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Opening Statement Before the Subcommittee on Health of the House Committee on Ways and Means

Hearing on Medicare Physician Payment

Testimony
Feb. 28, 2002

It is really a privilege to be invited to talk on this topic. The Center for Studying Health System Change is an independent, nonpartisan research organization funded by The Robert Wood Johnson Foundation. It conducts research on how the health system is changing and the impact of those changes on people. Our research includes surveys and site visits that provide unique perspectives on health care in communities. We seek to inform policy with timely and objective analysis, but the Center does not advocate particular policy positions.

When the issue of the Medicare physician payment update developed late last year, I recognized that trend data from our surveys and data from our site visits could contribute to the debates. We have information from household survey respondents about their experience in obtaining care in a timely fashion. We have information from physician respondents about their acceptance of new patients and the time spent in patient care. And we have information from site interviews with health plan executives about how much they pay physicians in relation to Medicare payment rates.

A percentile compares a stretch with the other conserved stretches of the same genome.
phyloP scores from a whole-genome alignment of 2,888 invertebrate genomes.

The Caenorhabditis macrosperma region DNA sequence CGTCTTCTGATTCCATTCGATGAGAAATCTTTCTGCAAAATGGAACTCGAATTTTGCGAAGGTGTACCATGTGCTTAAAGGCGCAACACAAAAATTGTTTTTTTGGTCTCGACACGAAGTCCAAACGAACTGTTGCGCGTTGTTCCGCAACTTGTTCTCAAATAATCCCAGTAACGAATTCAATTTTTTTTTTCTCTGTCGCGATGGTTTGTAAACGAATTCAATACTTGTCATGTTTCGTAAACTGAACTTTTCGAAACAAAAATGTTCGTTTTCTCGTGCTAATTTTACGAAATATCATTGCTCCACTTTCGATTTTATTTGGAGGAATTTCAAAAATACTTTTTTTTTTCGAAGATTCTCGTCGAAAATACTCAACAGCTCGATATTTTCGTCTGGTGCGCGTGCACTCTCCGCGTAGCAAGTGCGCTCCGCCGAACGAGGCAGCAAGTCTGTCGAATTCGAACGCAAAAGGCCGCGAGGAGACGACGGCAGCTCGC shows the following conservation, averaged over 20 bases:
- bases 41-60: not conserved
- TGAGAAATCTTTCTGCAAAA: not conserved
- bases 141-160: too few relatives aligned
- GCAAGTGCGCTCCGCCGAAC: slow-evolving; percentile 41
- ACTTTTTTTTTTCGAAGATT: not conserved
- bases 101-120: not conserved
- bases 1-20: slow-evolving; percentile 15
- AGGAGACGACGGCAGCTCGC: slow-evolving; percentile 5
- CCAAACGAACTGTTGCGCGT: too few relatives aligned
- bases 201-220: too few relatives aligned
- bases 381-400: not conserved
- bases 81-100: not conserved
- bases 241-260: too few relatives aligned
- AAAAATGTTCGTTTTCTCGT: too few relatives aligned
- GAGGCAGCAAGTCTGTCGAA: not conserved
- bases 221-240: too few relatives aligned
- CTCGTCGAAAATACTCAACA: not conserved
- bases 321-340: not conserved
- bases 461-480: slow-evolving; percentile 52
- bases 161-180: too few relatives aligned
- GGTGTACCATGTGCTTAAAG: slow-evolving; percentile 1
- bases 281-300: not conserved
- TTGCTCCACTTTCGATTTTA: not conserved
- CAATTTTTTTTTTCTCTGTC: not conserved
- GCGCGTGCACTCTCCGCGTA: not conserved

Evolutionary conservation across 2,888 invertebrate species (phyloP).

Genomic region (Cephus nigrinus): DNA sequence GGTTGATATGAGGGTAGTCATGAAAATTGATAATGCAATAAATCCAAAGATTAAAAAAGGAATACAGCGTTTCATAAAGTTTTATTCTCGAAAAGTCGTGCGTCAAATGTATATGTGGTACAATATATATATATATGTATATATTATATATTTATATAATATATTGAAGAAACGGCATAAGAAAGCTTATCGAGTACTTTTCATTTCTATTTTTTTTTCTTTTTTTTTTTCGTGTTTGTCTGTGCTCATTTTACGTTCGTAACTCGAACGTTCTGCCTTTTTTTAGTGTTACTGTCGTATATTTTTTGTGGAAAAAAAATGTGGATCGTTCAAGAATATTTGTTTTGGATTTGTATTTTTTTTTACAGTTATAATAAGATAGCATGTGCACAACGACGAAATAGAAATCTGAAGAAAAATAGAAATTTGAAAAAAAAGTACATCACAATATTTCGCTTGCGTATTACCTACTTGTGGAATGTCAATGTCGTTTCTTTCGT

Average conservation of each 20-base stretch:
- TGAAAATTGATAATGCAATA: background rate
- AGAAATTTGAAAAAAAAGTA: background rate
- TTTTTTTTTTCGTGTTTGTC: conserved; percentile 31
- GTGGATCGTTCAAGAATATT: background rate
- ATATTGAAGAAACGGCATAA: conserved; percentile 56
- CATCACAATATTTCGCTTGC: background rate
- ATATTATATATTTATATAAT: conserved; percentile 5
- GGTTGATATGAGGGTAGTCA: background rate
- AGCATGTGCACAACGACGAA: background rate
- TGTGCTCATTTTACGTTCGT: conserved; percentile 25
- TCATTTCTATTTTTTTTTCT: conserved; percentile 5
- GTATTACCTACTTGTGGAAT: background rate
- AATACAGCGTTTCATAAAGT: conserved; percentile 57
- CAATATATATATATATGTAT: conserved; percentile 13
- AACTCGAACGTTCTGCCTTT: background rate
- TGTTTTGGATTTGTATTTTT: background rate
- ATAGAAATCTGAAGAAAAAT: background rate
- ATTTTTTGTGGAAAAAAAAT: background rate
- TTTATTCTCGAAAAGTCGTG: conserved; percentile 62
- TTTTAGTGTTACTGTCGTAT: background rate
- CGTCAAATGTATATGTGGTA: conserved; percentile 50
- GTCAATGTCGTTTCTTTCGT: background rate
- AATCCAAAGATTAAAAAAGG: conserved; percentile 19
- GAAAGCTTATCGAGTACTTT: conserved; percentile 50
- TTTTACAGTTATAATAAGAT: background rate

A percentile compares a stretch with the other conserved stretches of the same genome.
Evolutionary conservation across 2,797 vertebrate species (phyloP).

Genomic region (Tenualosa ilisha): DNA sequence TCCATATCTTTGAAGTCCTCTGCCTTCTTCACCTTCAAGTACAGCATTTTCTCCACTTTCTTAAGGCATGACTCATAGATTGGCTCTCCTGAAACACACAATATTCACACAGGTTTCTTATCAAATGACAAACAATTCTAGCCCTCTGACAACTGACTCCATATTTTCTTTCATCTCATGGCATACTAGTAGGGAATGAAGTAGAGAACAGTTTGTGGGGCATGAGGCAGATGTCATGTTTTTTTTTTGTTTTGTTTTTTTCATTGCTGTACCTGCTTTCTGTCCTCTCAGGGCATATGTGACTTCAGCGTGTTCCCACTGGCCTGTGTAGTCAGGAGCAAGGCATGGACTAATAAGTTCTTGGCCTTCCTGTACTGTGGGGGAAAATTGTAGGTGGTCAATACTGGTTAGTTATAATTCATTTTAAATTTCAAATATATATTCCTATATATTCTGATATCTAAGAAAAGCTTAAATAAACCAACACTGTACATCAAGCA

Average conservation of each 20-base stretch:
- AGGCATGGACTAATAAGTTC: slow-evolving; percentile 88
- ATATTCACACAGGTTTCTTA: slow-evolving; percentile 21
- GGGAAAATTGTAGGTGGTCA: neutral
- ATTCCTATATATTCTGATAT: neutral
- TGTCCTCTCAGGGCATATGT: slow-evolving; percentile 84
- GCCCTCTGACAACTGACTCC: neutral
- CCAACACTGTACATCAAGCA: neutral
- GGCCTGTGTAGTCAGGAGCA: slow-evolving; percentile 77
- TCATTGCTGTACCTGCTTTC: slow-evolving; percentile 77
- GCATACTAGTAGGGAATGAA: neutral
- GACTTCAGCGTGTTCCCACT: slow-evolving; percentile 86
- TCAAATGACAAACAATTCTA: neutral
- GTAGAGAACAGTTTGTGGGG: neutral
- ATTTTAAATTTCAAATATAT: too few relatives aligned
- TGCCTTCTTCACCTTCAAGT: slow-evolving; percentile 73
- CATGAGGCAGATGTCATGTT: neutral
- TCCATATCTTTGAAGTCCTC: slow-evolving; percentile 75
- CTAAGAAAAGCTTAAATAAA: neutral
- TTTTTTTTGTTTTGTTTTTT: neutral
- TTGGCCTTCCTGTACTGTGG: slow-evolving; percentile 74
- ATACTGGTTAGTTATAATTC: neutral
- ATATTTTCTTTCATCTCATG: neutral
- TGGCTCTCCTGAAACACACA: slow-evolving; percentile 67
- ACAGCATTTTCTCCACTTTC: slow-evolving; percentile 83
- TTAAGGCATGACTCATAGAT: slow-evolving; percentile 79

My testimony contains a lot of charts with data, but I would like to take you right to the bottom line. Many of the trends in the testimony point to a tightening of physician capacity in relation to demand that is leading to declines in peoples’ ability to access care without delay. We see that more people are reporting delays in getting care. The time to get an appointment with a physician is increasing. Doctors are spending more hours per week in patient care and fewer doctors are accepting all new patients. A likely factor behind these trends is the recent growth in demand associated with the loosening of restriction of managed care throughout the medical care system.

These trends are affecting Medicare beneficiaries, but they are also affecting those with private insurance. The relative financial attractiveness between Medicare and private insurance has probably not changed much in the last few years. Physician willingness to accept all Medicare patients is declining, but so is physician willingness to accept all new privately insured patients.

But this parallelism in trends could change over the next few years. The current law formula is expected to reduce Medicare payment rates a lot more. Also, physicians, particularly specialists, have been exerting greater leverage with managed care plans and are likely to get higher payment rates. The bottom line is that there are greater risks of deterioration and access to care from sharp cuts in Medicare physician payment rates today than in the past because of the stresses on physician capacity. Thank you.

 

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